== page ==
This entry is a continuation of Too Touchy Feely Sometimes.
So there's beauty everywhere, and maybe that's what art is. Not technical skill or talent, but the ability to see the beauty everywhere and in everyone.
If that's the case, then artists are a bunch of hacks; because I think anyone in the right mindset can see that beauty, and communicate it. Maybe it's easier for some people than for others, but the truth is that everyone is capable of this.
But I don't think that's the case. Right now I want, and perhaps need to believe, that there's something special and unique about art. Good art. That it's something special, and not something that everyone can do. That sure makes me an elitist asshole. And at the same time, I realize how that's not effective, because elitist artists do nothing for me, and the truth is, that in practice, I'm not exclusive about my own art. I've had this experience of being a visual artist, by virtue of a studio/portfolio class that I've been in, and I think I've been able to do some pretty cool stuff. But I don't think my work is extordinary. So maybe that's the comfortable work. Everyone can do art, and a lot of it can be really interesting and worthwhile without being the next Van Gogh.
Not to stray too much, but perhaps this is a problem with materialism. In a society where the product is valued so much, it feels sometimes that we're working to make the next thing marketable, better than the last. Take the movie industry, where what would otherwise be an artistic venture, becomes a capitalist venture. This happens in any non-ephemeral art, where there is a hard product produced, and it's another one of those "no solution but a definite problem" kind of situations.
The problem I guess with the normalization of art, is that, it becomes less special and less mystical, and while in general terms I like the idea of demystifying the world, there's defiantly some romantic shred that needs to cling to that notion.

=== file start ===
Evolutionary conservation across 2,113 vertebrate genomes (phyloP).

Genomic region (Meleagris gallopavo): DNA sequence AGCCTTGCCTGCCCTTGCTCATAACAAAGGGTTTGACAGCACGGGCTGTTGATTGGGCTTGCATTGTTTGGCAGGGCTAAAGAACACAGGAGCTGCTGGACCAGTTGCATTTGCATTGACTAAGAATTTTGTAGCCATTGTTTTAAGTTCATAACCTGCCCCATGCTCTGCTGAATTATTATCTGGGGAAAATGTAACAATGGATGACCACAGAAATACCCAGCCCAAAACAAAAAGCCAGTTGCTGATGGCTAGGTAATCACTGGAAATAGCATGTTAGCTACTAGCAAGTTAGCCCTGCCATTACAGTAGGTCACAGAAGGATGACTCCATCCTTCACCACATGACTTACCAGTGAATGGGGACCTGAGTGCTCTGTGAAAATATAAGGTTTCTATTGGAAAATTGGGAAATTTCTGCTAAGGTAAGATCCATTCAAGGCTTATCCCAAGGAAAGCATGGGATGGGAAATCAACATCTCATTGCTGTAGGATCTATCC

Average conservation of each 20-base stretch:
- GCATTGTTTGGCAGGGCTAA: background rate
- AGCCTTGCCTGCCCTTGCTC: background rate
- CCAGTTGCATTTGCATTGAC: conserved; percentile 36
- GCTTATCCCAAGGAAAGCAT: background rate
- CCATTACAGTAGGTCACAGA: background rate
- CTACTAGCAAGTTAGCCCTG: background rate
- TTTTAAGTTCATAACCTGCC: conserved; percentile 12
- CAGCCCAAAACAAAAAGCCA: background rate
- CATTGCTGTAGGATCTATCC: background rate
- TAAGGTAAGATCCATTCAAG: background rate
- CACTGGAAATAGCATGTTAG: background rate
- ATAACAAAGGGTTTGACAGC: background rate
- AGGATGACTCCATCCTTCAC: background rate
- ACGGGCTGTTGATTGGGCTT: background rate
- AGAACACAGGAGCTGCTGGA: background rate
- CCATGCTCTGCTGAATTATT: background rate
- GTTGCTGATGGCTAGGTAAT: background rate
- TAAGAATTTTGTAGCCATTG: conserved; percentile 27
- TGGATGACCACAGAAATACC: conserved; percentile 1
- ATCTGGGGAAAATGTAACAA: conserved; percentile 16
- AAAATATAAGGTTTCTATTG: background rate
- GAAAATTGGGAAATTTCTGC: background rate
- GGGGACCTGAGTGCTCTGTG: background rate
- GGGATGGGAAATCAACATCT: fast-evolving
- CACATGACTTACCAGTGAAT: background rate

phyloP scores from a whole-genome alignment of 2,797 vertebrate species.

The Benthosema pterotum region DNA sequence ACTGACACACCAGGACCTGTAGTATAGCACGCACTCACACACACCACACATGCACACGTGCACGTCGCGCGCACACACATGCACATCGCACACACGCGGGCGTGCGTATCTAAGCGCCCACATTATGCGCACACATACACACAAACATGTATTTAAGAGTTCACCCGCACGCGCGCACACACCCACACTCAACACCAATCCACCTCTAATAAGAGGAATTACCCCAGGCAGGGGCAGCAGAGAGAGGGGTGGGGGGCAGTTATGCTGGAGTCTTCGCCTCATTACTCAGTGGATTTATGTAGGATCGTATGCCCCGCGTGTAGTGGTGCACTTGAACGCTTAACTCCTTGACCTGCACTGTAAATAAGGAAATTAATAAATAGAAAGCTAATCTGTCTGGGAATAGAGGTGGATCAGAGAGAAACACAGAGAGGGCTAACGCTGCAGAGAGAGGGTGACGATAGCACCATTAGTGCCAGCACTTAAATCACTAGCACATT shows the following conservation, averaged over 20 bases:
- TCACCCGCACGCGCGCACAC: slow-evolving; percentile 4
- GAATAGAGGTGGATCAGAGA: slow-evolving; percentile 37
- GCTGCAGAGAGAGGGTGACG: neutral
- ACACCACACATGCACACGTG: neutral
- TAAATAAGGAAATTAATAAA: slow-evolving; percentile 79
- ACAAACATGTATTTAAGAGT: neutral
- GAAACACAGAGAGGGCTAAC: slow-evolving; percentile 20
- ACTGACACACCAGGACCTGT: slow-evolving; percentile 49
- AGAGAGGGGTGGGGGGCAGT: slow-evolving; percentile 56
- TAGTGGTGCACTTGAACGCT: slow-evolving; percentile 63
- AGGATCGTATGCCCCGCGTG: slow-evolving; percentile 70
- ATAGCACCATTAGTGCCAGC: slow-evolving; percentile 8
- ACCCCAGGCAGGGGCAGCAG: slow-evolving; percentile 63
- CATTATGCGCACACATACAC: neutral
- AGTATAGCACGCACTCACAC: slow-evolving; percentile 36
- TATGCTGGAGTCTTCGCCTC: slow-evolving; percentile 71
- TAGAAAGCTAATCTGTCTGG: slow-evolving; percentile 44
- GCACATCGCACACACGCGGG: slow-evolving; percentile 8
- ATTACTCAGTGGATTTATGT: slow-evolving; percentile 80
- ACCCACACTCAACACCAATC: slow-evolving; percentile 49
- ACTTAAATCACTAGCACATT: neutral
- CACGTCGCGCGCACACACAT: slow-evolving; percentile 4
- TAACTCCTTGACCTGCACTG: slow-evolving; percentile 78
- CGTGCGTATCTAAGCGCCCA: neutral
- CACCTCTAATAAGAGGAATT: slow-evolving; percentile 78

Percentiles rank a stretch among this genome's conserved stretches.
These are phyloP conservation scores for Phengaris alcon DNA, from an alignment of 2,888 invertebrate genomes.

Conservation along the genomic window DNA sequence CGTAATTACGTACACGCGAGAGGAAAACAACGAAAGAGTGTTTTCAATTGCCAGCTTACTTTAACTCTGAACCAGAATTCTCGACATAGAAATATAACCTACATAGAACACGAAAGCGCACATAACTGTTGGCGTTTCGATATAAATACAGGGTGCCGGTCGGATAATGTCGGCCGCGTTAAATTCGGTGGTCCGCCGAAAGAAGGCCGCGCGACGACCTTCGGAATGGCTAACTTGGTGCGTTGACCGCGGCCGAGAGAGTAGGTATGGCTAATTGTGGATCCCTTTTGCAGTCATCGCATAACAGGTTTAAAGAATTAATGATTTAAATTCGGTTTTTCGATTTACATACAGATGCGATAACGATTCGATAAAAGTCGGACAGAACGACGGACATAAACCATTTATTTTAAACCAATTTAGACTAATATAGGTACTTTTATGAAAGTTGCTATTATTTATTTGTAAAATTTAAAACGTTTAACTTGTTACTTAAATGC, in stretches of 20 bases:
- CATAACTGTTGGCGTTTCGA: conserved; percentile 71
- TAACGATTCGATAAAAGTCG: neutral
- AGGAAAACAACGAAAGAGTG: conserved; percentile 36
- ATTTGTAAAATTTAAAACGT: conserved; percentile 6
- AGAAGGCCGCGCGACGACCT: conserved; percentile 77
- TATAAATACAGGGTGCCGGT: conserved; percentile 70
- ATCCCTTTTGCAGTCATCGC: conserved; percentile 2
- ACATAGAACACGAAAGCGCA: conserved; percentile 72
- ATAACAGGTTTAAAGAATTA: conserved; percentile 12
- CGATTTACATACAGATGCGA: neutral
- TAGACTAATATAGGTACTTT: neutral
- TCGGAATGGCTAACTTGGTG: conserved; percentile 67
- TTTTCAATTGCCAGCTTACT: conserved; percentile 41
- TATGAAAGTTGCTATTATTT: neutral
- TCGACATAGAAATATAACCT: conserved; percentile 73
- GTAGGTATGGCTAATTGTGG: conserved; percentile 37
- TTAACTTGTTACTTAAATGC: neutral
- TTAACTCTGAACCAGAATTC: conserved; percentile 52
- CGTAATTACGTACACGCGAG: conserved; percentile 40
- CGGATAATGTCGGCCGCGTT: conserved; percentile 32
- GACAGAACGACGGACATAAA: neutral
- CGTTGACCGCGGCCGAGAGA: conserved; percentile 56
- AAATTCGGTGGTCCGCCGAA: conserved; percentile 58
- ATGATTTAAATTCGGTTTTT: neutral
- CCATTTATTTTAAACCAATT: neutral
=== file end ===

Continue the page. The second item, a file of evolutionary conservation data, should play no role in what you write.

I've said before, that in light of analysis of these "problems" faith, hope, and acceptance are the only reasonable solutions. Frankly, I think that's a really shitty solution. (To my grandmother: the book is on my bedside table, and I promise to take it up next.) So here's what I'm going to replace than answer:
There is something within all of us that claims to our own "side," the belief that art is something special and unique, and so forth. So much that, this is what makes us unique. If we didn't cling to these conceptions, we wouldn't be special.
I know science fiction writers who have had the idea that there is some conceptual limit, an area, when a species figures out the big questions, and gets the answers. After this point, the race becomes reclusive, or "goes beyond," or blinks out of existence, etc. It's a nice idea and I think on some level it makes peace with this very question in a tidy sort of way.
Hell, I'm only seven—eighteen—and I don't need to have this sorted out now. I don't have to have it sorted out in fifty years; I don't need to ever answer this question. Perhaps this is a situation where its' only really important to ask the questions and think about the questions. Answering might be counter productive. That's the truth, as much of a source of frustration as that often is, it's still the truth.